The Name: T2.
The Place: It’s Australia-based (with 60 stores in the country) but well and truly over here now. Six outlets in the capital from old money Chelsea to new money Shoreditch and opening fresh outlets like topsy. It’s all so exhausting I need to put the kettle on for a nice cup of tea.
The Story: Who doesn’t love a cup of tea, healing, soothing, and full of the swirling fragrant mysteries of the East.
That’s right. A nice steaming brew with a digestive dunked in. The anti-oxidants, the tannins, the theatre of measuring, steeping, straining and pouring.
That’s right. Teabag in, teabag out. The names alone are a catalogue of sensual Asian pleasures from Ayurvedic chai to Dong Ding Oolong.
That’s right. PG Tips, Typhoo. Yes, I’m not entirely sure we are talking about the same product are we?
I’ll have you know that I am an absolute connoisseur of tea. No, you are in T2 terms the uneducated – a user of weak teabags to make endless milk-filled, sugary drinks that bear no resemblance to the delicate infusions on offer at a T2 store.
How very dare you! But this is fine because T2 does actually sell 12 sorts of teabag to cater for those addicted to dunking the bag.
Ah you see. In the hope that they can educate your palate towards a more adult appreciation of the beverage. International retail director Darren Williams is a former employee of Hotel Chocolat and likens T2’s mission as very similar.
Kindly explain. Well, in the same way Hotel Chocolat has tasting notes for chocolate so you can really define your personal preferences T2 will help you determine which tea types work for you.
The hot and wet sort. I’m sure, but as with wine or beer, you might talk about upper notes, depths of flavour, or hints of this and that etc…
Do English people really want this though? Obviously T2 believe so. They sell 200 sorts of tea and presumably as a nation with an already enormous capacity for tea drinking they believe they can encourage enough of us to invest in a proper tea making set and loose leaf tea to use alongside (or ideally instead of) the PG Tips bags.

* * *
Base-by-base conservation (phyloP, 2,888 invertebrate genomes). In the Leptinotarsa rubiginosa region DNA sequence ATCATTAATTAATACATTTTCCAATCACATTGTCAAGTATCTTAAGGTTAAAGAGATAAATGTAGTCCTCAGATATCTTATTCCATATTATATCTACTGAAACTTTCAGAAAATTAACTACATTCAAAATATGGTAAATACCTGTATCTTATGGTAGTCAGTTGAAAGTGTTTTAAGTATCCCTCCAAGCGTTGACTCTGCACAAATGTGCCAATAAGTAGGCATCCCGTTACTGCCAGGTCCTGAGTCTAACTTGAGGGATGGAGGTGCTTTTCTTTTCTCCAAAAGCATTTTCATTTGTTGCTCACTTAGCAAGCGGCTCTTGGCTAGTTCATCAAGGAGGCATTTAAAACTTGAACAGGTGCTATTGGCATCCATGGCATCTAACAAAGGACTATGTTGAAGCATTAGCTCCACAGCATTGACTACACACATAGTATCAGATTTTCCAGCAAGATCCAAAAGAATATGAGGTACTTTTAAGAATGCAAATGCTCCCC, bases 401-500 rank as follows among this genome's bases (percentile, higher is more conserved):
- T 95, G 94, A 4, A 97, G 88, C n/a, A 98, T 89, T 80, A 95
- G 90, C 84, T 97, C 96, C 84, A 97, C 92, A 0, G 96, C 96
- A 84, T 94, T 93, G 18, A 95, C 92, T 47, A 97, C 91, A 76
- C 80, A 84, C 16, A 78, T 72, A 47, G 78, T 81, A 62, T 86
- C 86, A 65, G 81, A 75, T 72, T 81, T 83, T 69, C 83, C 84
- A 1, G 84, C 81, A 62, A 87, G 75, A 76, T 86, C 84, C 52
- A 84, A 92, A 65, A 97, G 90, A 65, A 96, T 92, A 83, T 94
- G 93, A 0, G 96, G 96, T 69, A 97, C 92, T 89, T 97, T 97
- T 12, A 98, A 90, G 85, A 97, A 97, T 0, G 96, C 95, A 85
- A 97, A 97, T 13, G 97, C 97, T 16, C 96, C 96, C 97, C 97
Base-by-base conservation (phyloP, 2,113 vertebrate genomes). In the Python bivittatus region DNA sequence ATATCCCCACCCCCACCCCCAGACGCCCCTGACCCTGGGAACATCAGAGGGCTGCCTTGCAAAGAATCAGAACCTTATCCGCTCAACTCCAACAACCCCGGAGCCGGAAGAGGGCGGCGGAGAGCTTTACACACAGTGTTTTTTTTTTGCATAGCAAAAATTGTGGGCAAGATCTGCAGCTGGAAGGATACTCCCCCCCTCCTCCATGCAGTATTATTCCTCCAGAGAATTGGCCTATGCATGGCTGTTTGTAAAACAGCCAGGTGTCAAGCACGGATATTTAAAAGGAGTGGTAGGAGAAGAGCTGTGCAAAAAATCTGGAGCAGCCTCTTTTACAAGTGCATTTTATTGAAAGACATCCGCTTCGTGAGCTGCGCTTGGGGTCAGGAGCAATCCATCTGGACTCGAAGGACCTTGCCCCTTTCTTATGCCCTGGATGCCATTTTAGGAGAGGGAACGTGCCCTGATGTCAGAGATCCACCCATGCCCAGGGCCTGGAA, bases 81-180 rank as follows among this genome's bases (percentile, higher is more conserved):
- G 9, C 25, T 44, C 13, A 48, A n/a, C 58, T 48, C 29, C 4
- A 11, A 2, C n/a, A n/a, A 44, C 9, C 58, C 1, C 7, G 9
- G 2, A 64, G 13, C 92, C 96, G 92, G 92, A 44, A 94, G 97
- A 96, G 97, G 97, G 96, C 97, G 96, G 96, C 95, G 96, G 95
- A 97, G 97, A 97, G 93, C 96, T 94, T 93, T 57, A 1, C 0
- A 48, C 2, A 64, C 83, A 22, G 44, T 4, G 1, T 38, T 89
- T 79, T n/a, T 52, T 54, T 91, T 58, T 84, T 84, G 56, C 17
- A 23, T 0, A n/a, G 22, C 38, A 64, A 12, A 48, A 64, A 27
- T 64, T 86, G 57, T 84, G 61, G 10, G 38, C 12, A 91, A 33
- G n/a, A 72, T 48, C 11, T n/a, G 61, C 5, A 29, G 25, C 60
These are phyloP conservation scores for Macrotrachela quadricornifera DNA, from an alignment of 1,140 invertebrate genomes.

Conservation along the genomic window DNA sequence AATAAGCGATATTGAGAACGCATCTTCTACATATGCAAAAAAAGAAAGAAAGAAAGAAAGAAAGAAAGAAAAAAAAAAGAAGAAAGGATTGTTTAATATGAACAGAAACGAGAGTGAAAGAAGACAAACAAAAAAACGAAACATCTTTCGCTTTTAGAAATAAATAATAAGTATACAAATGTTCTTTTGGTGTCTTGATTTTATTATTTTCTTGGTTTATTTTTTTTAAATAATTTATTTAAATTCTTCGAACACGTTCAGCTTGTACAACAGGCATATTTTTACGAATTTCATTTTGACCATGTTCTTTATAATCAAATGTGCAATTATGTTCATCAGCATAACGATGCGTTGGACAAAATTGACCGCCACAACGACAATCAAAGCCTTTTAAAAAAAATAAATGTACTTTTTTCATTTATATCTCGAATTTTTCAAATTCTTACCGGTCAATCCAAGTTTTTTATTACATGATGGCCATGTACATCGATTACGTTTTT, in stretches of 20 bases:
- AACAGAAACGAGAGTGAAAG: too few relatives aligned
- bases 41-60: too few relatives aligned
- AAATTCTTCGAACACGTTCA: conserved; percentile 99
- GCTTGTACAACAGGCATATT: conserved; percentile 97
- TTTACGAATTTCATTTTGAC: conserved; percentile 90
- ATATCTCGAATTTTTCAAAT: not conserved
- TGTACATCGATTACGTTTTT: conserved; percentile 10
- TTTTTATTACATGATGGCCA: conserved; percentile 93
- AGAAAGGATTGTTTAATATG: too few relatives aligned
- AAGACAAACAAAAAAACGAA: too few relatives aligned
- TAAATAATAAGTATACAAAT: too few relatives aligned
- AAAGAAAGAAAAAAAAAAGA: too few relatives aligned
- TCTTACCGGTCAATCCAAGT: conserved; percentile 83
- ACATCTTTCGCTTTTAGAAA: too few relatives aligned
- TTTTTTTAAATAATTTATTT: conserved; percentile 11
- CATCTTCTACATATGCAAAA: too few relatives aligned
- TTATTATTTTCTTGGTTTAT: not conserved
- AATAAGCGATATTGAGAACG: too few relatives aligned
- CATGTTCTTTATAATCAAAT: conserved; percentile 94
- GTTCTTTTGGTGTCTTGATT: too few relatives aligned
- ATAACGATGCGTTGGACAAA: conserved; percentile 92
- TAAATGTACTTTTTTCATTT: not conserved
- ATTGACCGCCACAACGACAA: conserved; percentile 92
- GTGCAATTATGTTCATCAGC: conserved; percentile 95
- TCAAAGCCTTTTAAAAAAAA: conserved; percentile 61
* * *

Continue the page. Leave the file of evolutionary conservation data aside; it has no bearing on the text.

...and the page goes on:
Haven’t most of us got a teapot? Yes, and we don’t use them. So enter the fray – the T2 tea-maker. It’s a piece of glass engineering that more resembles a cafetiere, which is really selling the benefits of loose leaf tea. With it you are able to re-brew some teas and it takes away the need for strainers. It makes tea as cool as coffee.
So what happens when I venture in store with my beginners head on? The stores are around 2,000 square feet although smaller units are also being trialled and there is talk from Williams that units in railway stations are also on the cards. And the staff will give you three minutes of retail theatre as they brew up any tea you wish to try.
Ooh, try before you buy. The tasting bar is a great draw for customers. Educational, normalises all the paraphernalia you can use to brew tea, and the staff will give you the low down on the ten sub-sections of tea which includes white, green, yellow, oolong, herbal and floral, and the little known Pu-erh. As Williams says: “We encourage people to hang out with the crew. Each store aims to convert customers to a purchase but it’s all about hanging out. We’re generally just happy to make tea.” Just don’t mention the c word.
Err? Coffee. Employees are not allowed to bring coffee anywhere near the office. It’s a coffee-free zone. That beverage gets quite enough attention already thank-you.
Fair enough. So, it’s this old provenance and ‘story behind the product’ thing again isn’t it? Correct. The boxed packaging of the tea makes the product range look slightly like a library (think the chocolate library in Selfridges for a similar idea) with the core lines branded in orange boxes.
Who’s buying? There’s a loyalty club ‘The Tea Society’ which consists of regular buyers in three tiers (tea society, high tea society, secret tea society – NB. you need to spend more than £1,000 to get to this level). Perks and freebies will be coming your way if you join up to this. If you calculate that the company thinks it will open 50 units in the UK over the next few years then you can see how many loyal customers they are hoping to attract.
I can’t believe it started in Australia. Yes, the irony of Australians teaching us how to drink tea. But don’t forget that they got us drinking cold lager and we invented beer, so they have form.
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